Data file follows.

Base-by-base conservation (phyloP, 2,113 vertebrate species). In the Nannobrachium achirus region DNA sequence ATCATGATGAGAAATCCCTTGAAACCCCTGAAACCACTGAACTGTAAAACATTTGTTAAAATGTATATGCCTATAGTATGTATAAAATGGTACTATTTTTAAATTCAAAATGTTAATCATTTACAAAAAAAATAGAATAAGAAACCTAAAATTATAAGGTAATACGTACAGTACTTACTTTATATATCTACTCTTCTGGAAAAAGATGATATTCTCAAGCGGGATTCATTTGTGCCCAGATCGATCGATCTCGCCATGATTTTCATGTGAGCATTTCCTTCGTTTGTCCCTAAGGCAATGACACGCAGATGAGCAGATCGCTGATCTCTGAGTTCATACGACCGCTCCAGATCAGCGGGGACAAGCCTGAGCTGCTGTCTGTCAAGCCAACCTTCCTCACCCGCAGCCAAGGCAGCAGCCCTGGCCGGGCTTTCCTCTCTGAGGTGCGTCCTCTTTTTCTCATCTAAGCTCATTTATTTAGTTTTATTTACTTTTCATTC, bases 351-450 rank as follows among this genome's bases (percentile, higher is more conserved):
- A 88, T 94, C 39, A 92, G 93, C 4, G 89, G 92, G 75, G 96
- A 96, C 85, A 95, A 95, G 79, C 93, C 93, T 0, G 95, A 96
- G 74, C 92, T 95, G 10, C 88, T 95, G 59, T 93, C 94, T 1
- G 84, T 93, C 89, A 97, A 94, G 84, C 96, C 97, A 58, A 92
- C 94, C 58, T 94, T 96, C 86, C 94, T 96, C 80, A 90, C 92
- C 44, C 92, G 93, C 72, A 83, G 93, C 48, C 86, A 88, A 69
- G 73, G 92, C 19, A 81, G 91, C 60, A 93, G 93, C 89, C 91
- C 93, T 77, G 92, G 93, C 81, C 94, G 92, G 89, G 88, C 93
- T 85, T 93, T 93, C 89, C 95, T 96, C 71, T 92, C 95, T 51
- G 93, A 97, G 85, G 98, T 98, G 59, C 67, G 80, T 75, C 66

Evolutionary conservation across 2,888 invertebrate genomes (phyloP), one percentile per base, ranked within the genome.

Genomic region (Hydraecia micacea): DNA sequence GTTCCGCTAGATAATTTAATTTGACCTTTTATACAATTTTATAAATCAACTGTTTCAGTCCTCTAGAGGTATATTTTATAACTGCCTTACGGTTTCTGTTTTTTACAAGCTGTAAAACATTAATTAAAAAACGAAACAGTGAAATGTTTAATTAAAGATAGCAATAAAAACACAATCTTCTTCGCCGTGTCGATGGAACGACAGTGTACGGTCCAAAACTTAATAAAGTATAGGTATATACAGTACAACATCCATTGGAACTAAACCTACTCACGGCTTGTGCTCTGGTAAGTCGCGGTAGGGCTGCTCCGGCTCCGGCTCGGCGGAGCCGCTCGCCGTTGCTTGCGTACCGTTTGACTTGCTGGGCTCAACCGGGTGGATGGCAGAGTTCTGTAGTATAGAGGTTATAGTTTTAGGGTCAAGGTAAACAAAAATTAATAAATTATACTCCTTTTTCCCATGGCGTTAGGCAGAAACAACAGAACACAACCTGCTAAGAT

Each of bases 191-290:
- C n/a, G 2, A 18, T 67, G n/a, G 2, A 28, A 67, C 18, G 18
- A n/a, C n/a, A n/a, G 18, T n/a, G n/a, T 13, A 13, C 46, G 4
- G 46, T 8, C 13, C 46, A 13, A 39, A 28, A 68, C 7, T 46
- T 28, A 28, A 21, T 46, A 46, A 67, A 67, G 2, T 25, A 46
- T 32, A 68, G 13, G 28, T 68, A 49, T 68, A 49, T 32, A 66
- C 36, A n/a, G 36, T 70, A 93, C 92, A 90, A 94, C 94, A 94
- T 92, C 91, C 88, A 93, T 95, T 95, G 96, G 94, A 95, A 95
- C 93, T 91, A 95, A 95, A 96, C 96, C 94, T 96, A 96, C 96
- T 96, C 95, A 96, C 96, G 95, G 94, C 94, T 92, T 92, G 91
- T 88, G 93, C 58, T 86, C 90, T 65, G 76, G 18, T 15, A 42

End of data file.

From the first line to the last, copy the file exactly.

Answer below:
Base-by-base conservation (phyloP, 2,113 vertebrate species). In the Nannobrachium achirus region DNA sequence ATCATGATGAGAAATCCCTTGAAACCCCTGAAACCACTGAACTGTAAAACATTTGTTAAAATGTATATGCCTATAGTATGTATAAAATGGTACTATTTTTAAATTCAAAATGTTAATCATTTACAAAAAAAATAGAATAAGAAACCTAAAATTATAAGGTAATACGTACAGTACTTACTTTATATATCTACTCTTCTGGAAAAAGATGATATTCTCAAGCGGGATTCATTTGTGCCCAGATCGATCGATCTCGCCATGATTTTCATGTGAGCATTTCCTTCGTTTGTCCCTAAGGCAATGACACGCAGATGAGCAGATCGCTGATCTCTGAGTTCATACGACCGCTCCAGATCAGCGGGGACAAGCCTGAGCTGCTGTCTGTCAAGCCAACCTTCCTCACCCGCAGCCAAGGCAGCAGCCCTGGCCGGGCTTTCCTCTCTGAGGTGCGTCCTCTTTTTCTCATCTAAGCTCATTTATTTAGTTTTATTTACTTTTCATTC, bases 351-450 rank as follows among this genome's bases (percentile, higher is more conserved):
- A 88, T 94, C 39, A 92, G 93, C 4, G 89, G 92, G 75, G 96
- A 96, C 85, A 95, A 95, G 79, C 93, C 93, T 0, G 95, A 96
- G 74, C 92, T 95, G 10, C 88, T 95, G 59, T 93, C 94, T 1
- G 84, T 93, C 89, A 97, A 94, G 84, C 96, C 97, A 58, A 92
- C 94, C 58, T 94, T 96, C 86, C 94, T 96, C 80, A 90, C 92
- C 44, C 92, G 93, C 72, A 83, G 93, C 48, C 86, A 88, A 69
- G 73, G 92, C 19, A 81, G 91, C 60, A 93, G 93, C 89, C 91
- C 93, T 77, G 92, G 93, C 81, C 94, G 92, G 89, G 88, C 93
- T 85, T 93, T 93, C 89, C 95, T 96, C 71, T 92, C 95, T 51
- G 93, A 97, G 85, G 98, T 98, G 59, C 67, G 80, T 75, C 66

Evolutionary conservation across 2,888 invertebrate genomes (phyloP), one percentile per base, ranked within the genome.

Genomic region (Hydraecia micacea): DNA sequence GTTCCGCTAGATAATTTAATTTGACCTTTTATACAATTTTATAAATCAACTGTTTCAGTCCTCTAGAGGTATATTTTATAACTGCCTTACGGTTTCTGTTTTTTACAAGCTGTAAAACATTAATTAAAAAACGAAACAGTGAAATGTTTAATTAAAGATAGCAATAAAAACACAATCTTCTTCGCCGTGTCGATGGAACGACAGTGTACGGTCCAAAACTTAATAAAGTATAGGTATATACAGTACAACATCCATTGGAACTAAACCTACTCACGGCTTGTGCTCTGGTAAGTCGCGGTAGGGCTGCTCCGGCTCCGGCTCGGCGGAGCCGCTCGCCGTTGCTTGCGTACCGTTTGACTTGCTGGGCTCAACCGGGTGGATGGCAGAGTTCTGTAGTATAGAGGTTATAGTTTTAGGGTCAAGGTAAACAAAAATTAATAAATTATACTCCTTTTTCCCATGGCGTTAGGCAGAAACAACAGAACACAACCTGCTAAGAT

Each of bases 191-290:
- C n/a, G 2, A 18, T 67, G n/a, G 2, A 28, A 67, C 18, G 18
- A n/a, C n/a, A n/a, G 18, T n/a, G n/a, T 13, A 13, C 46, G 4
- G 46, T 8, C 13, C 46, A 13, A 39, A 28, A 68, C 7, T 46
- T 28, A 28, A 21, T 46, A 46, A 67, A 67, G 2, T 25, A 46
- T 32, A 68, G 13, G 28, T 68, A 49, T 68, A 49, T 32, A 66
- C 36, A n/a, G 36, T 70, A 93, C 92, A 90, A 94, C 94, A 94
- T 92, C 91, C 88, A 93, T 95, T 95, G 96, G 94, A 95, A 95
- C 93, T 91, A 95, A 95, A 96, C 96, C 94, T 96, A 96, C 96
- T 96, C 95, A 96, C 96, G 95, G 94, C 94, T 92, T 92, G 91
- T 88, G 93, C 58, T 86, C 90, T 65, G 76, G 18, T 15, A 42